Remember how I promised that other half of manga reviews a very long time ago? Here they are! My promise of that time and the one made just a few hours ago doubly bound me to write these reviews, and I hope that they shall be to your pleasure. If not, may you enjoy your displeasure.
The titles which I propose to review are Genshiken, Kurenai, Sengoku Youko, and Hanako to Guuwa no Tera. The last one is a horror manga which I highly enjoyed. Horror stands as one of my least favorite genres nowadays. In the past, I used to get a kick out of watching Hammer Films’ Dracula films and werewolf movies of all sorts. It was fun commenting on how the movie makers would mess with the lore attached to these creatures. I loved the Gothic style of the vampire genre, and the fright of a big bad wolf coming at one with your only hope being a well placed silver bullet. Now, horror movies are overly gory, and I find myself less intrigued by them.
Hanako to Guuwa no Tera by Sakae Esuno attracted me from the start because they melded horror with the private eye genre. Our hero runs an agency dedicated to ridding the world of harmful “allegories.” These allegories are based in Japanese folklore or the fads of popular culture. The interesting thing about the monsters here are that they derive from people’s unbalanced states of mind. The detective, Daisuke Asou, has collected a couple of allegories in his line of work, some of which give him power. One, named Hanako, acts as his information gatherer. Our story begins when Kanae Hiranuma seeks Asou’s help in ridding an allegory which has been haunting her: the axe man under the bed. For this reason, she has not been able to sleep in days and is petrified to stay in her own room. Doesn’t it sound childish? This haunting begins a long, happy relationship for the two of them.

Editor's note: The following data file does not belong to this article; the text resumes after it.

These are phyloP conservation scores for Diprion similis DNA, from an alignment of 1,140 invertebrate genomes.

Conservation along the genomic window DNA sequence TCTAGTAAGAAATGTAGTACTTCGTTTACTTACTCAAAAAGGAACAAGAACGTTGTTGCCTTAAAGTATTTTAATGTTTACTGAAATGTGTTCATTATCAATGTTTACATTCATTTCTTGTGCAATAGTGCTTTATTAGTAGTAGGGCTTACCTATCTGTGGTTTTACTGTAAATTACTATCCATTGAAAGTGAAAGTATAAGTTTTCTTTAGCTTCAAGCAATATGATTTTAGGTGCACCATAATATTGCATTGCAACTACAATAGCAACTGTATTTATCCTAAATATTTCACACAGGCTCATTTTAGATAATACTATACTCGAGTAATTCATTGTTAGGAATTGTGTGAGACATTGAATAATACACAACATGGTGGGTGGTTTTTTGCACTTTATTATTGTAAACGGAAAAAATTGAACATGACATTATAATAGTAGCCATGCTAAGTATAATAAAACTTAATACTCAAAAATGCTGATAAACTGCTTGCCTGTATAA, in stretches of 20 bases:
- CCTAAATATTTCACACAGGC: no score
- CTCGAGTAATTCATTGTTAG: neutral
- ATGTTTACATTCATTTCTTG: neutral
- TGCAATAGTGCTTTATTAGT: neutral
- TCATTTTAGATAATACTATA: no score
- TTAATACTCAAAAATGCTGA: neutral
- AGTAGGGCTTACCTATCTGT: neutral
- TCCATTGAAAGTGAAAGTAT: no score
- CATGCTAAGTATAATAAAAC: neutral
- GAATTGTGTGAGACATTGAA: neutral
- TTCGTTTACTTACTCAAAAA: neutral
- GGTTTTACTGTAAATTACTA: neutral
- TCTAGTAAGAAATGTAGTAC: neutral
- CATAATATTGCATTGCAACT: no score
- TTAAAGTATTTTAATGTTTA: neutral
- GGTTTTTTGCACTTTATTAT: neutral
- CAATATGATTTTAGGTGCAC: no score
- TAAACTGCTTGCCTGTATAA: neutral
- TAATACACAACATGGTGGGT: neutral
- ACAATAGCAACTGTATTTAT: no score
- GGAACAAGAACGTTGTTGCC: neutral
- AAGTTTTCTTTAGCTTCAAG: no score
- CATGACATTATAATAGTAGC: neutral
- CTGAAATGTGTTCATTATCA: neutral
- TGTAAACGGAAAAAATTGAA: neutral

This story really shines in the way the author delineates relationship between the characters. This draws one into all the struggles which they endure against allegories, and the wide variety of opponents keeps the reader turning pages. This manga has ended in 2010, and consists of just nineteen chapters. The manga also really shines in creating a likable couple. Too many series have rather annoying couples, which make one wish that the author had not bothered with a love interest. But, Kanae is quite capable, and there is the right amount of tension between the two to make for an interesting dynamic. I recommend this better than average manga to you horror fans out there.
Now to review the most problematic manga for me: Genshiken. As many of you know, this manga focuses on the otaku lifestyle of the club members of a club known as Genshiken, which means Society for the Study of Modern Visual Porn–I mean, Culture. My biggest problem with this manga must lie in that I am not otaku enough to relate to any of the characters. As a matter of fact, Saki is my favorite character, and she only joined Genshiken so that she could hang out with her lover, Kousaka. I can’t help but feel sorry for her in that Saki must endure the porn and ero-game loving ways of her partner. Now, this makes for great comedy, but a guy has absolutely no excuse for using pornography if he has a lover. After all, is not having the thing better than a mere vicarious experience? Anyway, Saki herself brought up this complaint. She has the patience of a saint when it comes to dealing with the idiosyncrasies of her boyfriend. (Not that I approve of sex before marriage, but such relationships at least offer the chance of leading to marriage, while pornography is engaging in an empty activity.)